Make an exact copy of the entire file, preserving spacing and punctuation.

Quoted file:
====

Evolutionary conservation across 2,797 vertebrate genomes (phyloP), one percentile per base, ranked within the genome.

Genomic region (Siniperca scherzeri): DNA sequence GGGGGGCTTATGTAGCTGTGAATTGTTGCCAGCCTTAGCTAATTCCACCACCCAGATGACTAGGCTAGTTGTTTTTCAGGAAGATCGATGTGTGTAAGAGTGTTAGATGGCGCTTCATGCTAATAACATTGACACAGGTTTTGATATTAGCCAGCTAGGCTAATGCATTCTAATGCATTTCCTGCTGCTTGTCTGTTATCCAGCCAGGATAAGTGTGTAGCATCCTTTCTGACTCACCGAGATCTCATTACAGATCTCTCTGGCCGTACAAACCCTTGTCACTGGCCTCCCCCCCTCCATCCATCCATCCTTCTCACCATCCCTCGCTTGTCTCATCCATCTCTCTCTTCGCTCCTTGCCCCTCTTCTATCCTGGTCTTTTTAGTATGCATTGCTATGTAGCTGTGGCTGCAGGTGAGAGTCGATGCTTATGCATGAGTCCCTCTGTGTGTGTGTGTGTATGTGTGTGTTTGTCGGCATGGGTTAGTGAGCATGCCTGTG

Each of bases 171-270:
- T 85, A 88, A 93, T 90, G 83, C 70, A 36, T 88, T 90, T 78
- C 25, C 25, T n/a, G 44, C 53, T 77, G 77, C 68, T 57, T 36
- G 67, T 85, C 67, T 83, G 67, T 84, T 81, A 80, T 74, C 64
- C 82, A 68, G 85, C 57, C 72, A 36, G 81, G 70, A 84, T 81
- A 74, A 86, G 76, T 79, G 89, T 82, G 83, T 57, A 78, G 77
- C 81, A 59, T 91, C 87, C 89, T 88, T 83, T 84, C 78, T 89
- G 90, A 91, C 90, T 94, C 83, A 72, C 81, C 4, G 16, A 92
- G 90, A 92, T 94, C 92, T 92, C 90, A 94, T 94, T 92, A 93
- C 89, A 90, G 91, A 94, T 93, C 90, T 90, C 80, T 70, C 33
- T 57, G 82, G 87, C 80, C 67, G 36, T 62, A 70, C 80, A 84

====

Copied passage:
Evolutionary conservation across 2,797 vertebrate genomes (phyloP), one percentile per base, ranked within the genome.

Genomic region (Siniperca scherzeri): DNA sequence GGGGGGCTTATGTAGCTGTGAATTGTTGCCAGCCTTAGCTAATTCCACCACCCAGATGACTAGGCTAGTTGTTTTTCAGGAAGATCGATGTGTGTAAGAGTGTTAGATGGCGCTTCATGCTAATAACATTGACACAGGTTTTGATATTAGCCAGCTAGGCTAATGCATTCTAATGCATTTCCTGCTGCTTGTCTGTTATCCAGCCAGGATAAGTGTGTAGCATCCTTTCTGACTCACCGAGATCTCATTACAGATCTCTCTGGCCGTACAAACCCTTGTCACTGGCCTCCCCCCCTCCATCCATCCATCCTTCTCACCATCCCTCGCTTGTCTCATCCATCTCTCTCTTCGCTCCTTGCCCCTCTTCTATCCTGGTCTTTTTAGTATGCATTGCTATGTAGCTGTGGCTGCAGGTGAGAGTCGATGCTTATGCATGAGTCCCTCTGTGTGTGTGTGTGTATGTGTGTGTTTGTCGGCATGGGTTAGTGAGCATGCCTGTG

Each of bases 171-270:
- T 85, A 88, A 93, T 90, G 83, C 70, A 36, T 88, T 90, T 78
- C 25, C 25, T n/a, G 44, C 53, T 77, G 77, C 68, T 57, T 36
- G 67, T 85, C 67, T 83, G 67, T 84, T 81, A 80, T 74, C 64
- C 82, A 68, G 85, C 57, C 72, A 36, G 81, G 70, A 84, T 81
- A 74, A 86, G 76, T 79, G 89, T 82, G 83, T 57, A 78, G 77
- C 81, A 59, T 91, C 87, C 89, T 88, T 83, T 84, C 78, T 89
- G 90, A 91, C 90, T 94, C 83, A 72, C 81, C 4, G 16, A 92
- G 90, A 92, T 94, C 92, T 92, C 90, A 94, T 94, T 92, A 93
- C 89, A 90, G 91, A 94, T 93, C 90, T 90, C 80, T 70, C 33
- T 57, G 82, G 87, C 80, C 67, G 36, T 62, A 70, C 80, A 84